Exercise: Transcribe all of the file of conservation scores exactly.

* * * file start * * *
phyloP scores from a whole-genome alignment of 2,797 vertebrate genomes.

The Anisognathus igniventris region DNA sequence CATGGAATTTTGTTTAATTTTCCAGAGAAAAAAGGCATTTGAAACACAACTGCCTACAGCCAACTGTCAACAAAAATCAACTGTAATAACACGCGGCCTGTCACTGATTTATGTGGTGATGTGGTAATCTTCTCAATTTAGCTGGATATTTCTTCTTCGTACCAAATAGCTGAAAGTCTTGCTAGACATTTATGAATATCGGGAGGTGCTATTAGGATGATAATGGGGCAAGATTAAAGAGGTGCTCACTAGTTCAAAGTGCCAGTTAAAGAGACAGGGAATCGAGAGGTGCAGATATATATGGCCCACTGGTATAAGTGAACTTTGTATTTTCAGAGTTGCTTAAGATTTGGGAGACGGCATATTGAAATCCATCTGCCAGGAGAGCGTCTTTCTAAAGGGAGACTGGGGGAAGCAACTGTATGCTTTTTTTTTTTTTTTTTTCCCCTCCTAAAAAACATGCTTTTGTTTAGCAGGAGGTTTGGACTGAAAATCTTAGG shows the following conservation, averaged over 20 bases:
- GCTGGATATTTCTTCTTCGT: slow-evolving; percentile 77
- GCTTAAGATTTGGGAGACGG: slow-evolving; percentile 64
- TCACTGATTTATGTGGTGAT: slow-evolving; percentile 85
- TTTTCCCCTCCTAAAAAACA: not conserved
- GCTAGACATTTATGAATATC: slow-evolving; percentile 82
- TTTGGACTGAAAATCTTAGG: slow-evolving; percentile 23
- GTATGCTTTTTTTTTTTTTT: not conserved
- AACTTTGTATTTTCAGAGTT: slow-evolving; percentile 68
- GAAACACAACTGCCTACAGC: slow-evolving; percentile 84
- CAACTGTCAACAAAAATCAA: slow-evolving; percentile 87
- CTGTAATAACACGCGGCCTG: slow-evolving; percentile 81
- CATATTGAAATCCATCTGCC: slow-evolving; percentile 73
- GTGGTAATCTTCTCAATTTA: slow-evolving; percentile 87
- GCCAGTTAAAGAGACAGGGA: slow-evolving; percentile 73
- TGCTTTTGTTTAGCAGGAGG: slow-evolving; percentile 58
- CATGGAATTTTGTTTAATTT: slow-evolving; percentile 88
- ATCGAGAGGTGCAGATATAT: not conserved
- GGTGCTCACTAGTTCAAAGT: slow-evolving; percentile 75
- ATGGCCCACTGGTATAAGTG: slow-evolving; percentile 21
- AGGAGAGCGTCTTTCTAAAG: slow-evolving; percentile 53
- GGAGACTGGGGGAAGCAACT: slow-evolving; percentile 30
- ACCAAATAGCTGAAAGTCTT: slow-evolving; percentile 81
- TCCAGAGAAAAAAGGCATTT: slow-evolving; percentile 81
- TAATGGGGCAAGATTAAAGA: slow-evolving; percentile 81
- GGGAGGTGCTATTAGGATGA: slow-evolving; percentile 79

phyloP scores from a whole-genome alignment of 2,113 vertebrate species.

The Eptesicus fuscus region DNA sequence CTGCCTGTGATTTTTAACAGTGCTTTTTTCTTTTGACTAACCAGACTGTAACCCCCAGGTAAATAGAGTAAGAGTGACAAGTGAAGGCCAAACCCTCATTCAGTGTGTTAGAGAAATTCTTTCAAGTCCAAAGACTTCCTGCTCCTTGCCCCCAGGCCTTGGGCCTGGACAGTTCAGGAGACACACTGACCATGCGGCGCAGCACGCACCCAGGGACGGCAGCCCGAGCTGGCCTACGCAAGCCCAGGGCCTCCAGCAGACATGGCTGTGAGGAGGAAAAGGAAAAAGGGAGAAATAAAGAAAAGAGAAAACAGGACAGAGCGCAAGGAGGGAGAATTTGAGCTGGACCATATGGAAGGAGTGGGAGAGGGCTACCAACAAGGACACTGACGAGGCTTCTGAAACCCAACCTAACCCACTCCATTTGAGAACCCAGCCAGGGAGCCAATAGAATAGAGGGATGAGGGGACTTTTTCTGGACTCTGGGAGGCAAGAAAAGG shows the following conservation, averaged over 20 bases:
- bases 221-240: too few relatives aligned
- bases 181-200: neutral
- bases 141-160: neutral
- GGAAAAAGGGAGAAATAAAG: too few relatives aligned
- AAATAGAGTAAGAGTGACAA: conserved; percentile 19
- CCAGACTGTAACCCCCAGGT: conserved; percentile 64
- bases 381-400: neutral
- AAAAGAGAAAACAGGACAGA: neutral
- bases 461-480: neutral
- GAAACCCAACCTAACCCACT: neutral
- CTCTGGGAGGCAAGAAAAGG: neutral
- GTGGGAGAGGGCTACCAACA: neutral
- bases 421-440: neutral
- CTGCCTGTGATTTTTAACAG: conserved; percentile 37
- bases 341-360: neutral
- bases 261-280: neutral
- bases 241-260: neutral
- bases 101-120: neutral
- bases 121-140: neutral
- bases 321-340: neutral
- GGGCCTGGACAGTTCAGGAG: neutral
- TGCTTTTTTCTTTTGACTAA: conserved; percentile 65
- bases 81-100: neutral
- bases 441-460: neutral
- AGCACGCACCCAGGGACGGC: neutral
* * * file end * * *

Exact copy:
phyloP scores from a whole-genome alignment of 2,797 vertebrate genomes.

The Anisognathus igniventris region DNA sequence CATGGAATTTTGTTTAATTTTCCAGAGAAAAAAGGCATTTGAAACACAACTGCCTACAGCCAACTGTCAACAAAAATCAACTGTAATAACACGCGGCCTGTCACTGATTTATGTGGTGATGTGGTAATCTTCTCAATTTAGCTGGATATTTCTTCTTCGTACCAAATAGCTGAAAGTCTTGCTAGACATTTATGAATATCGGGAGGTGCTATTAGGATGATAATGGGGCAAGATTAAAGAGGTGCTCACTAGTTCAAAGTGCCAGTTAAAGAGACAGGGAATCGAGAGGTGCAGATATATATGGCCCACTGGTATAAGTGAACTTTGTATTTTCAGAGTTGCTTAAGATTTGGGAGACGGCATATTGAAATCCATCTGCCAGGAGAGCGTCTTTCTAAAGGGAGACTGGGGGAAGCAACTGTATGCTTTTTTTTTTTTTTTTTTCCCCTCCTAAAAAACATGCTTTTGTTTAGCAGGAGGTTTGGACTGAAAATCTTAGG shows the following conservation, averaged over 20 bases:
- GCTGGATATTTCTTCTTCGT: slow-evolving; percentile 77
- GCTTAAGATTTGGGAGACGG: slow-evolving; percentile 64
- TCACTGATTTATGTGGTGAT: slow-evolving; percentile 85
- TTTTCCCCTCCTAAAAAACA: not conserved
- GCTAGACATTTATGAATATC: slow-evolving; percentile 82
- TTTGGACTGAAAATCTTAGG: slow-evolving; percentile 23
- GTATGCTTTTTTTTTTTTTT: not conserved
- AACTTTGTATTTTCAGAGTT: slow-evolving; percentile 68
- GAAACACAACTGCCTACAGC: slow-evolving; percentile 84
- CAACTGTCAACAAAAATCAA: slow-evolving; percentile 87
- CTGTAATAACACGCGGCCTG: slow-evolving; percentile 81
- CATATTGAAATCCATCTGCC: slow-evolving; percentile 73
- GTGGTAATCTTCTCAATTTA: slow-evolving; percentile 87
- GCCAGTTAAAGAGACAGGGA: slow-evolving; percentile 73
- TGCTTTTGTTTAGCAGGAGG: slow-evolving; percentile 58
- CATGGAATTTTGTTTAATTT: slow-evolving; percentile 88
- ATCGAGAGGTGCAGATATAT: not conserved
- GGTGCTCACTAGTTCAAAGT: slow-evolving; percentile 75
- ATGGCCCACTGGTATAAGTG: slow-evolving; percentile 21
- AGGAGAGCGTCTTTCTAAAG: slow-evolving; percentile 53
- GGAGACTGGGGGAAGCAACT: slow-evolving; percentile 30
- ACCAAATAGCTGAAAGTCTT: slow-evolving; percentile 81
- TCCAGAGAAAAAAGGCATTT: slow-evolving; percentile 81
- TAATGGGGCAAGATTAAAGA: slow-evolving; percentile 81
- GGGAGGTGCTATTAGGATGA: slow-evolving; percentile 79

phyloP scores from a whole-genome alignment of 2,113 vertebrate species.

The Eptesicus fuscus region DNA sequence CTGCCTGTGATTTTTAACAGTGCTTTTTTCTTTTGACTAACCAGACTGTAACCCCCAGGTAAATAGAGTAAGAGTGACAAGTGAAGGCCAAACCCTCATTCAGTGTGTTAGAGAAATTCTTTCAAGTCCAAAGACTTCCTGCTCCTTGCCCCCAGGCCTTGGGCCTGGACAGTTCAGGAGACACACTGACCATGCGGCGCAGCACGCACCCAGGGACGGCAGCCCGAGCTGGCCTACGCAAGCCCAGGGCCTCCAGCAGACATGGCTGTGAGGAGGAAAAGGAAAAAGGGAGAAATAAAGAAAAGAGAAAACAGGACAGAGCGCAAGGAGGGAGAATTTGAGCTGGACCATATGGAAGGAGTGGGAGAGGGCTACCAACAAGGACACTGACGAGGCTTCTGAAACCCAACCTAACCCACTCCATTTGAGAACCCAGCCAGGGAGCCAATAGAATAGAGGGATGAGGGGACTTTTTCTGGACTCTGGGAGGCAAGAAAAGG shows the following conservation, averaged over 20 bases:
- bases 221-240: too few relatives aligned
- bases 181-200: neutral
- bases 141-160: neutral
- GGAAAAAGGGAGAAATAAAG: too few relatives aligned
- AAATAGAGTAAGAGTGACAA: conserved; percentile 19
- CCAGACTGTAACCCCCAGGT: conserved; percentile 64
- bases 381-400: neutral
- AAAAGAGAAAACAGGACAGA: neutral
- bases 461-480: neutral
- GAAACCCAACCTAACCCACT: neutral
- CTCTGGGAGGCAAGAAAAGG: neutral
- GTGGGAGAGGGCTACCAACA: neutral
- bases 421-440: neutral
- CTGCCTGTGATTTTTAACAG: conserved; percentile 37
- bases 341-360: neutral
- bases 261-280: neutral
- bases 241-260: neutral
- bases 101-120: neutral
- bases 121-140: neutral
- bases 321-340: neutral
- GGGCCTGGACAGTTCAGGAG: neutral
- TGCTTTTTTCTTTTGACTAA: conserved; percentile 65
- bases 81-100: neutral
- bases 441-460: neutral
- AGCACGCACCCAGGGACGGC: neutral